Although Ron was later awarded the Order of the British Empire (OBE) for running the Egyptian State radio station from 1934 to 1946 he never received any formal recognition for his work on the RMS Empress of Ireland.
All the Marconi Wireless equipment worked magnificently - without this only some 40 persons would have survived.
Divers continued to visit the wreck in the 1970s and 1980s and unfortunately some removed bones etc from it. Local feeling reached a point whereby the Canadian Government created it a Site of Historic and Archaeological Importance and put it on the Register of the Cultural Property Act.
Unfortunatey by 2009 6 divers have lost their lives in the wreck.
A bouy now marks the location of the wreck.
The Marker Bouy above the Empress of Ireland.
He joined Marconi’s in 1910 and was 20 years old when he was Chief Wireless Officer on the Empress of Ireland in May 1914. Shortly after the Empress of Ireland event he worked for the Canadian Pacific Ocean Services in an senior administrive capacity but left to become a Wireless Officer in the Royal Flying Corps instructing them in the art of Wireless.
After the War he joined the Radio Communication Company (RCC) and became General Manager. The RCC was one of 6 companies which joined together in 1922 to form the British Broadcasting Company (BBC) and was therefore closely involved with the development of Broadcasting.
It became the British Broadcasting Corporation on 1st January 1927.
In 1927 he returned to Marine Radio and became joint General Manager of the Marconi Marine Company in Chelmsford.
In 1934 he was seconded to Cairo to the Egyptian State Broadcasting and remained in charge until the end of WWII. For his services there he was awarded the Order of the British Empire (OBE) medal and Egypt’s Order of the Nile.
After the War he returned to Chelmsford to Marconi Marine and became General Manager in 1947 and Managing Director in 1959.
He was the Director of Marconi International Marine Company (MIMCO) from 1961 until he retired in 1967.
He was always a keen Amateur Radio Morse operator with “a lovely hand” and encouraged many others to be the same. He was also keen on Direction Finding and Field Day activities and in 1965 as G4VF/P won the HF Field Day Trophy. He was the President of the Chelmsford Amateur Radio Society (CARS) from 1952 to 1977 when he passed the role to Roy Martyr, G3PMX.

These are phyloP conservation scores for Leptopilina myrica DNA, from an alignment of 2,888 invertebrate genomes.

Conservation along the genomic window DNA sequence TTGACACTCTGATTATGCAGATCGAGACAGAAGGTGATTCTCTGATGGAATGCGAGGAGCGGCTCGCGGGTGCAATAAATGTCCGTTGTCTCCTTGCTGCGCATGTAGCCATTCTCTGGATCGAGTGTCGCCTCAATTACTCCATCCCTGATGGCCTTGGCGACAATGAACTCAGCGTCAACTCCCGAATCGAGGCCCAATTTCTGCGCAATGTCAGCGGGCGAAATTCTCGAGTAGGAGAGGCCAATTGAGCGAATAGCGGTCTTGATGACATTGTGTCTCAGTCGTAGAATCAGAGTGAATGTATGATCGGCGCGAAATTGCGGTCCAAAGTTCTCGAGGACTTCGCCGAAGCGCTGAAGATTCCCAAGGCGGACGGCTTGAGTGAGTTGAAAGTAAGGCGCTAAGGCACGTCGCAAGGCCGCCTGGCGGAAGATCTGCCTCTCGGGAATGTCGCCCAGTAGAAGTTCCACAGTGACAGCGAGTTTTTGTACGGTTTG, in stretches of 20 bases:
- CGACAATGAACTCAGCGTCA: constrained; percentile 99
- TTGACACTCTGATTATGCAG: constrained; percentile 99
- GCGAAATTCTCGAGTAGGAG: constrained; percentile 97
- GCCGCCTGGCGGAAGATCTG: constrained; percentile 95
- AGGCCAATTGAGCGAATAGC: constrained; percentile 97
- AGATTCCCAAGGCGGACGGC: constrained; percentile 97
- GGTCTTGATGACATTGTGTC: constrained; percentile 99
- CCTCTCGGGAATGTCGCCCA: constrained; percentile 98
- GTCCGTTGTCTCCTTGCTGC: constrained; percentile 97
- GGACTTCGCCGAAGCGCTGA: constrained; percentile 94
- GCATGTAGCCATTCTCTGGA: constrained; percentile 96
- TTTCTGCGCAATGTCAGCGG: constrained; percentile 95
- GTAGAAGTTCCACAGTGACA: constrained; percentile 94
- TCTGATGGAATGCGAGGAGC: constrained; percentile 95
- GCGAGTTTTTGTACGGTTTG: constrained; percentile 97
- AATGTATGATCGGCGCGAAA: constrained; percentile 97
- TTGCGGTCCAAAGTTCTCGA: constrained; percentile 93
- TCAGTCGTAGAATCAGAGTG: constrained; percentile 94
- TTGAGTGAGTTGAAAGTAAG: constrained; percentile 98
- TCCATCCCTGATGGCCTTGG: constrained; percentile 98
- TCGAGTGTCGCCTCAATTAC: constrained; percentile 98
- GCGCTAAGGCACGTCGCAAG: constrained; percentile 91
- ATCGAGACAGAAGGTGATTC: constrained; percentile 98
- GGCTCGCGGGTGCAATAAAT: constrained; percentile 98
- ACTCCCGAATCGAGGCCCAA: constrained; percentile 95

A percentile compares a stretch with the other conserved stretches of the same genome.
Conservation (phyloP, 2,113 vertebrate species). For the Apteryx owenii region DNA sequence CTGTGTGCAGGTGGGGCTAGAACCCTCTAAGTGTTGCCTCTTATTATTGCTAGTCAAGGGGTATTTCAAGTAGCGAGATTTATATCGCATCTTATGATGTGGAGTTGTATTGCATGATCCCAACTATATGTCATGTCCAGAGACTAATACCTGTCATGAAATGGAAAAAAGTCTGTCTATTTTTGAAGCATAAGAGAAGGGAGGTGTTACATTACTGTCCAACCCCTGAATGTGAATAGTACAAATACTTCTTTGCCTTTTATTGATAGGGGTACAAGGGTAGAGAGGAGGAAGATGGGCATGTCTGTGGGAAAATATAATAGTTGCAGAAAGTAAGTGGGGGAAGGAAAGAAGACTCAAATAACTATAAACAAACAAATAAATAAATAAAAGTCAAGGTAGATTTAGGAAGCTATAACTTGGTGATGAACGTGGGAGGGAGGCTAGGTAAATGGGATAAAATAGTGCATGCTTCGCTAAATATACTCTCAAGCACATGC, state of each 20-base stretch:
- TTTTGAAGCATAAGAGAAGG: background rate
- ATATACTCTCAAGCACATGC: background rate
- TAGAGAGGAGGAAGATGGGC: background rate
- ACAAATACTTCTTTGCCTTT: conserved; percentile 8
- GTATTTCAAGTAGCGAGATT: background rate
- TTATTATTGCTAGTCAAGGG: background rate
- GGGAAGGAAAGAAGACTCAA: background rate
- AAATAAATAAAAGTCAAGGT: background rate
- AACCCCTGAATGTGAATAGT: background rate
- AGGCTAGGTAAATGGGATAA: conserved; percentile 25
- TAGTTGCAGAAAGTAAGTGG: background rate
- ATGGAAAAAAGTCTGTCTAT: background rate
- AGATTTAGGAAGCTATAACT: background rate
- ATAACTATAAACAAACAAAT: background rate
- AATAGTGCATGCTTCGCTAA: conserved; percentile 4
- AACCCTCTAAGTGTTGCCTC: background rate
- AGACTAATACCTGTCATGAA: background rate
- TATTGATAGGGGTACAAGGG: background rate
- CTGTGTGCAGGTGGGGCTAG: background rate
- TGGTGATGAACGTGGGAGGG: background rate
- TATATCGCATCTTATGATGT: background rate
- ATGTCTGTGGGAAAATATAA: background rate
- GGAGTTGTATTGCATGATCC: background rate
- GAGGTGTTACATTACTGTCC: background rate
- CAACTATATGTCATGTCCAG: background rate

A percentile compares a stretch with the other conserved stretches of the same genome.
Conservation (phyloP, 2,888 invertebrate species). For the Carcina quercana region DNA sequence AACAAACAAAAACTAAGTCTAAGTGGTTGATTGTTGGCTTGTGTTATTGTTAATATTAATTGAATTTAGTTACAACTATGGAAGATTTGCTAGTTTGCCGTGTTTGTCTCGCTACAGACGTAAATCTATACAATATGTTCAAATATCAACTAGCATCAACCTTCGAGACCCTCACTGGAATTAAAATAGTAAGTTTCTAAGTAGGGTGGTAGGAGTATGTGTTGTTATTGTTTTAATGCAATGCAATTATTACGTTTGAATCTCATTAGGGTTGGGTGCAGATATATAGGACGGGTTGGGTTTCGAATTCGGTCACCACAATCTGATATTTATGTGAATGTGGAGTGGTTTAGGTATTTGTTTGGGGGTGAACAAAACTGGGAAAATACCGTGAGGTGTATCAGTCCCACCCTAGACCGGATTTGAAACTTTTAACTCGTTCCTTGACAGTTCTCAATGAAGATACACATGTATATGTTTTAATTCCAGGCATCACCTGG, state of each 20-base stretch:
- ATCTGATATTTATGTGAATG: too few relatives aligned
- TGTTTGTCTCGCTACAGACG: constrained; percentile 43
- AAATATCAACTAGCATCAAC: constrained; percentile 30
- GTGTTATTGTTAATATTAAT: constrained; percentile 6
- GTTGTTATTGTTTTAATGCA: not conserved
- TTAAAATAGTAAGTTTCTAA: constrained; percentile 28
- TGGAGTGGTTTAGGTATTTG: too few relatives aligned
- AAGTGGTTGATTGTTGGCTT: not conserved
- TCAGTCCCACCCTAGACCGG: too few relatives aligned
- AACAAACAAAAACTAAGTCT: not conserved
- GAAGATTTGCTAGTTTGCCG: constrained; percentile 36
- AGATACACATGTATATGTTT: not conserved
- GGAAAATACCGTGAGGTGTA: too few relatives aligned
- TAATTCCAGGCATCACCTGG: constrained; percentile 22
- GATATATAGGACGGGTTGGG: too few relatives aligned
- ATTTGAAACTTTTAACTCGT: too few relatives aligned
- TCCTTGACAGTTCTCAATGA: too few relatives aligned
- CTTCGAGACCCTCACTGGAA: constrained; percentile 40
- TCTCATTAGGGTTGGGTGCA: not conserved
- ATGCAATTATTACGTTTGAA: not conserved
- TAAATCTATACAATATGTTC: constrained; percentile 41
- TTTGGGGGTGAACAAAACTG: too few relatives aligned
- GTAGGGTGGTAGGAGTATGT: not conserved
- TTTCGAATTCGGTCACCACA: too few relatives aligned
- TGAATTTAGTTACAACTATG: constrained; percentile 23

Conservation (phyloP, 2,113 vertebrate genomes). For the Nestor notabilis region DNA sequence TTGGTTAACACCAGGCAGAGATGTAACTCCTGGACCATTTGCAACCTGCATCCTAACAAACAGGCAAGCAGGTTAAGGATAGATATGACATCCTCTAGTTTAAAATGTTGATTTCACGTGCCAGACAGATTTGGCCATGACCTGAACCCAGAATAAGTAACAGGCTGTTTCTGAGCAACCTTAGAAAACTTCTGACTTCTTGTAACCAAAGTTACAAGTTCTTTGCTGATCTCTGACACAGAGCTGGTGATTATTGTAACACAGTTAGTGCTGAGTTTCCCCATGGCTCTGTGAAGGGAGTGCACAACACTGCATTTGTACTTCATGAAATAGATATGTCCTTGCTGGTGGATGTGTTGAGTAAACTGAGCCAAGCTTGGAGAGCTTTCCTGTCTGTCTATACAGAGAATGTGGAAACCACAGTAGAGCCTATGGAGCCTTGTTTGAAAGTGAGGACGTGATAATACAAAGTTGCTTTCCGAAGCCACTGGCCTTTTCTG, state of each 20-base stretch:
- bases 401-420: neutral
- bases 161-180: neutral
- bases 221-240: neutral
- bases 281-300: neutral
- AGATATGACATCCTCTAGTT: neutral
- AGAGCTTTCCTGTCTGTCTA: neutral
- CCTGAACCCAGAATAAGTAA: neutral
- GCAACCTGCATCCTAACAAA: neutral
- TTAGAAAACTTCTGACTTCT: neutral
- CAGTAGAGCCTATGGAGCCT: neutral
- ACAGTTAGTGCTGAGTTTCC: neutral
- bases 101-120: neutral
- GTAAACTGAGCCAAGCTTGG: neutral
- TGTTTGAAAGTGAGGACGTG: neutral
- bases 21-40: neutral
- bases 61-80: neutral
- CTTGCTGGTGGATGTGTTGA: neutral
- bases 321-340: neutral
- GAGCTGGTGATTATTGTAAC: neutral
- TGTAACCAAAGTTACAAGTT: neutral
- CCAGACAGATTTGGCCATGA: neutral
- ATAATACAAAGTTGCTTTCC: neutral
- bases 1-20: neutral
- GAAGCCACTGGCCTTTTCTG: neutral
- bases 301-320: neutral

Ron at a CARS Special Event Station in April 1974 to commemorate the Birthday of Marconi 100 years before.
From left to right is Barry Tew, G3WFF; John Greenwood, G3KRZ and the late Roy Martyr, G3PMX with Ron tuning in a receiver.
As a long-time Member of the Radio Society of Great Britain he was invited in 1980 to their AGM and presented the Marconi Medal to Dr D W Suckling, G3WDG.
He died on 28 July 1985 aged 91.
Annemarie Bourassa at Father Point Museum.
David Barlow, G3PLE, Lizard Radio & Radio Officers Association.
Oxford University – Marconi Collection.
Geoff Lovegrove, G7KLV.
Dr G Bowles, Keeper of Sandford Mill Science & Industry Museum.
The late Tony Cuthbert, Heybridge near Maldon who was a Marconi trained “Spark Transmitter” Operator and knew Ron and this story.
Ofcom have granted CARS the use of the Special Event Call-Sign GB100MWT to commemorate the involvement of Marconi Wireless Telegrahy 100 years ago from April 1st to 31st December 2014.
To commemorate this event the Chelmsford Amateur Radio Society will transmit from the The Marconi Hut, Sandford Mill on Thursday, 29th May 2014 - exactly 100 years after the collision.
Bands to be used - will be those most likely to contact Canada - as well as the the rest of the World. It is hoped to be on CW as well as SSB.
If possible, GB100MWT will be transmitting additional dates - watch this space.
Other Amateur Radio stations around the World will be active.
A Special Event GB100MWT QSL Card will be returned apon request.